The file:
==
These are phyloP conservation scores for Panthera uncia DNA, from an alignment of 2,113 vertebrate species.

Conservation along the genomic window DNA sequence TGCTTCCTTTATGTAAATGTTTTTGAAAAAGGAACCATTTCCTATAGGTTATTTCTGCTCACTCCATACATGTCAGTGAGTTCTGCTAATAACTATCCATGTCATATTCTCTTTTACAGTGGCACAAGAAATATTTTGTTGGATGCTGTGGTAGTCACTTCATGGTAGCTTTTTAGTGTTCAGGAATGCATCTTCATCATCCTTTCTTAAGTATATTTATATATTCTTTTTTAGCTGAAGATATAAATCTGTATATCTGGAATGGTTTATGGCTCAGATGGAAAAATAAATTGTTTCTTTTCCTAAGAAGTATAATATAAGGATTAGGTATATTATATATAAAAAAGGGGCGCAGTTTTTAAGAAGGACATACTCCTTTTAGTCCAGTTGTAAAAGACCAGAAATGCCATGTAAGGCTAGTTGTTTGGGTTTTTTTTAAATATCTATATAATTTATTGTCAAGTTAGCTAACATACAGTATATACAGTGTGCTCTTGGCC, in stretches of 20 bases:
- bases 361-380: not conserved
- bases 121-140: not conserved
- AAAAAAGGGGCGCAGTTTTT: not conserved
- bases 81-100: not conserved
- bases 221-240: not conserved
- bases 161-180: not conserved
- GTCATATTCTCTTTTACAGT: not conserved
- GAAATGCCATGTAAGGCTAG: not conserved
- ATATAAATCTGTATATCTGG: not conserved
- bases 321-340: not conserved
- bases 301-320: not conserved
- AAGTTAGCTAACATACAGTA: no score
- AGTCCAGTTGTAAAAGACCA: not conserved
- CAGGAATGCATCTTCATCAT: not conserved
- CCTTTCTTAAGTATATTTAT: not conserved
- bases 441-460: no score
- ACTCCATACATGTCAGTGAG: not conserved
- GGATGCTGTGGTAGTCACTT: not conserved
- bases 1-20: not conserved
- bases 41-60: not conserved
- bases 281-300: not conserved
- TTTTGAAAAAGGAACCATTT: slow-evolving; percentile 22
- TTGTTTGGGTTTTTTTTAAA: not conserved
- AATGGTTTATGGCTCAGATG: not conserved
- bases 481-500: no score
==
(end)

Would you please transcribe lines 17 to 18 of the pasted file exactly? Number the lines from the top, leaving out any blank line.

- CCTTTCTTAAGTATATTTAT: not conserved
- bases 441-460: no score